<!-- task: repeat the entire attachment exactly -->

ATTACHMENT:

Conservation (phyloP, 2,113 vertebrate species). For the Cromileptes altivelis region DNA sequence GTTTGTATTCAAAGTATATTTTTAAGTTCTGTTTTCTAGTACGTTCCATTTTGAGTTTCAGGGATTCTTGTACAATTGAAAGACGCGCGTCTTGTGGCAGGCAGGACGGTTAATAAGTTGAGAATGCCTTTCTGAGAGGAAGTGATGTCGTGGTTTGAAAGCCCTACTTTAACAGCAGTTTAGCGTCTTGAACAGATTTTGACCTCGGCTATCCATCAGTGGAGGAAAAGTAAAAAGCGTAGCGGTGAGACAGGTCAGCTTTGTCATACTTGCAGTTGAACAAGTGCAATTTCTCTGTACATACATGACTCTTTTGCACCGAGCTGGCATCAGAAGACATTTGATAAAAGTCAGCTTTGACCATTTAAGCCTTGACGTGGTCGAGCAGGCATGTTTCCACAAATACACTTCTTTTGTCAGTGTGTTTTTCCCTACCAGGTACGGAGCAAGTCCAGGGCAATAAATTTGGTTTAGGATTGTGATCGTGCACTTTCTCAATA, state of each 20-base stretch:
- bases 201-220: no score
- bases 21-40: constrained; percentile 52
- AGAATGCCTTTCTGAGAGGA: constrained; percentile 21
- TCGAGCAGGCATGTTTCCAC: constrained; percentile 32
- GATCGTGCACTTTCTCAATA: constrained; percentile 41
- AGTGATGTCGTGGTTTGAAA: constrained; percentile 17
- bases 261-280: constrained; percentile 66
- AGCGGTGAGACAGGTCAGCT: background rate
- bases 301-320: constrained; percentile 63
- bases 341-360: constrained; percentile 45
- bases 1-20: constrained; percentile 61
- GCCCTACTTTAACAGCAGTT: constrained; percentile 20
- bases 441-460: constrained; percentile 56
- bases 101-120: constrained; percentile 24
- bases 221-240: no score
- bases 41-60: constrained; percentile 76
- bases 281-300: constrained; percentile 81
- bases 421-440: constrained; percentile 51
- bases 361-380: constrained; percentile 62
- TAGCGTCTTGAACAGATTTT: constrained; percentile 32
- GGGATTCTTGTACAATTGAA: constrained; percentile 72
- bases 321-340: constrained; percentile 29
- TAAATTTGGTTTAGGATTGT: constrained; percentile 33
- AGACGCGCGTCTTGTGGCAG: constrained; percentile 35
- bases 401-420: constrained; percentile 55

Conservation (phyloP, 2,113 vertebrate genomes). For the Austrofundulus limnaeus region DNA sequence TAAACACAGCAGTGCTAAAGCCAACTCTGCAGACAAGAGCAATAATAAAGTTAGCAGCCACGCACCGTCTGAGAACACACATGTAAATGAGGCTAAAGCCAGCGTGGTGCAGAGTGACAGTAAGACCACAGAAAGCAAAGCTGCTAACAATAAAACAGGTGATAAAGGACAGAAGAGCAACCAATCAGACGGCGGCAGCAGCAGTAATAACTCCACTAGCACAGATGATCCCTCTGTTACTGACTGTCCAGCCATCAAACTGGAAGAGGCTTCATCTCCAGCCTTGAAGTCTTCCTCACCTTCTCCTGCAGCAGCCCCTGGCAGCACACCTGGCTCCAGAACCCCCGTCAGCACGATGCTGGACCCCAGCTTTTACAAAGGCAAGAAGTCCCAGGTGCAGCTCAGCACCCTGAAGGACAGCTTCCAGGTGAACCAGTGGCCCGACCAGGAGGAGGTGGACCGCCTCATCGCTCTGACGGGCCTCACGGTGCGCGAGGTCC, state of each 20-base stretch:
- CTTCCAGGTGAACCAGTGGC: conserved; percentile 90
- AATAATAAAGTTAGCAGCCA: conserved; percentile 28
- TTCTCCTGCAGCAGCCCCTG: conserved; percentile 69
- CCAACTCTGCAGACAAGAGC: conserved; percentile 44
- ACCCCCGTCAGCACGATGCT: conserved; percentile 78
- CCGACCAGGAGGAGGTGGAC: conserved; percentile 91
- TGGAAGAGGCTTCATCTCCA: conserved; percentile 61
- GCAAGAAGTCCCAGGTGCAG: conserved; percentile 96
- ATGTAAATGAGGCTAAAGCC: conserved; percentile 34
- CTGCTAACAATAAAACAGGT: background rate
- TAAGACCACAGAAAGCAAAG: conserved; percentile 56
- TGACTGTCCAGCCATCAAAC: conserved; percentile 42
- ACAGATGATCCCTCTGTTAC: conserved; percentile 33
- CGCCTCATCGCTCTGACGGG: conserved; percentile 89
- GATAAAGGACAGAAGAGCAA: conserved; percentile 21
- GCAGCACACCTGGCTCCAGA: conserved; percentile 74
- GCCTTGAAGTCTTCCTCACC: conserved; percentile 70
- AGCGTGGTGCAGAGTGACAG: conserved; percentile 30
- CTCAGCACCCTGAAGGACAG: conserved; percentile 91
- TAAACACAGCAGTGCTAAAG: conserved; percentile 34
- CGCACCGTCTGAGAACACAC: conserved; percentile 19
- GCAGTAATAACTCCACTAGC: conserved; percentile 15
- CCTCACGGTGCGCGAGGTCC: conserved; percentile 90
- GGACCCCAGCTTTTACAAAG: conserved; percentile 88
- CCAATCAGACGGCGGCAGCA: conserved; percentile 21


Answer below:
Conservation (phyloP, 2,113 vertebrate species). For the Cromileptes altivelis region DNA sequence GTTTGTATTCAAAGTATATTTTTAAGTTCTGTTTTCTAGTACGTTCCATTTTGAGTTTCAGGGATTCTTGTACAATTGAAAGACGCGCGTCTTGTGGCAGGCAGGACGGTTAATAAGTTGAGAATGCCTTTCTGAGAGGAAGTGATGTCGTGGTTTGAAAGCCCTACTTTAACAGCAGTTTAGCGTCTTGAACAGATTTTGACCTCGGCTATCCATCAGTGGAGGAAAAGTAAAAAGCGTAGCGGTGAGACAGGTCAGCTTTGTCATACTTGCAGTTGAACAAGTGCAATTTCTCTGTACATACATGACTCTTTTGCACCGAGCTGGCATCAGAAGACATTTGATAAAAGTCAGCTTTGACCATTTAAGCCTTGACGTGGTCGAGCAGGCATGTTTCCACAAATACACTTCTTTTGTCAGTGTGTTTTTCCCTACCAGGTACGGAGCAAGTCCAGGGCAATAAATTTGGTTTAGGATTGTGATCGTGCACTTTCTCAATA, state of each 20-base stretch:
- bases 201-220: no score
- bases 21-40: constrained; percentile 52
- AGAATGCCTTTCTGAGAGGA: constrained; percentile 21
- TCGAGCAGGCATGTTTCCAC: constrained; percentile 32
- GATCGTGCACTTTCTCAATA: constrained; percentile 41
- AGTGATGTCGTGGTTTGAAA: constrained; percentile 17
- bases 261-280: constrained; percentile 66
- AGCGGTGAGACAGGTCAGCT: background rate
- bases 301-320: constrained; percentile 63
- bases 341-360: constrained; percentile 45
- bases 1-20: constrained; percentile 61
- GCCCTACTTTAACAGCAGTT: constrained; percentile 20
- bases 441-460: constrained; percentile 56
- bases 101-120: constrained; percentile 24
- bases 221-240: no score
- bases 41-60: constrained; percentile 76
- bases 281-300: constrained; percentile 81
- bases 421-440: constrained; percentile 51
- bases 361-380: constrained; percentile 62
- TAGCGTCTTGAACAGATTTT: constrained; percentile 32
- GGGATTCTTGTACAATTGAA: constrained; percentile 72
- bases 321-340: constrained; percentile 29
- TAAATTTGGTTTAGGATTGT: constrained; percentile 33
- AGACGCGCGTCTTGTGGCAG: constrained; percentile 35
- bases 401-420: constrained; percentile 55

Conservation (phyloP, 2,113 vertebrate genomes). For the Austrofundulus limnaeus region DNA sequence TAAACACAGCAGTGCTAAAGCCAACTCTGCAGACAAGAGCAATAATAAAGTTAGCAGCCACGCACCGTCTGAGAACACACATGTAAATGAGGCTAAAGCCAGCGTGGTGCAGAGTGACAGTAAGACCACAGAAAGCAAAGCTGCTAACAATAAAACAGGTGATAAAGGACAGAAGAGCAACCAATCAGACGGCGGCAGCAGCAGTAATAACTCCACTAGCACAGATGATCCCTCTGTTACTGACTGTCCAGCCATCAAACTGGAAGAGGCTTCATCTCCAGCCTTGAAGTCTTCCTCACCTTCTCCTGCAGCAGCCCCTGGCAGCACACCTGGCTCCAGAACCCCCGTCAGCACGATGCTGGACCCCAGCTTTTACAAAGGCAAGAAGTCCCAGGTGCAGCTCAGCACCCTGAAGGACAGCTTCCAGGTGAACCAGTGGCCCGACCAGGAGGAGGTGGACCGCCTCATCGCTCTGACGGGCCTCACGGTGCGCGAGGTCC, state of each 20-base stretch:
- CTTCCAGGTGAACCAGTGGC: conserved; percentile 90
- AATAATAAAGTTAGCAGCCA: conserved; percentile 28
- TTCTCCTGCAGCAGCCCCTG: conserved; percentile 69
- CCAACTCTGCAGACAAGAGC: conserved; percentile 44
- ACCCCCGTCAGCACGATGCT: conserved; percentile 78
- CCGACCAGGAGGAGGTGGAC: conserved; percentile 91
- TGGAAGAGGCTTCATCTCCA: conserved; percentile 61
- GCAAGAAGTCCCAGGTGCAG: conserved; percentile 96
- ATGTAAATGAGGCTAAAGCC: conserved; percentile 34
- CTGCTAACAATAAAACAGGT: background rate
- TAAGACCACAGAAAGCAAAG: conserved; percentile 56
- TGACTGTCCAGCCATCAAAC: conserved; percentile 42
- ACAGATGATCCCTCTGTTAC: conserved; percentile 33
- CGCCTCATCGCTCTGACGGG: conserved; percentile 89
- GATAAAGGACAGAAGAGCAA: conserved; percentile 21
- GCAGCACACCTGGCTCCAGA: conserved; percentile 74
- GCCTTGAAGTCTTCCTCACC: conserved; percentile 70
- AGCGTGGTGCAGAGTGACAG: conserved; percentile 30
- CTCAGCACCCTGAAGGACAG: conserved; percentile 91
- TAAACACAGCAGTGCTAAAG: conserved; percentile 34
- CGCACCGTCTGAGAACACAC: conserved; percentile 19
- GCAGTAATAACTCCACTAGC: conserved; percentile 15
- CCTCACGGTGCGCGAGGTCC: conserved; percentile 90
- GGACCCCAGCTTTTACAAAG: conserved; percentile 88
- CCAATCAGACGGCGGCAGCA: conserved; percentile 21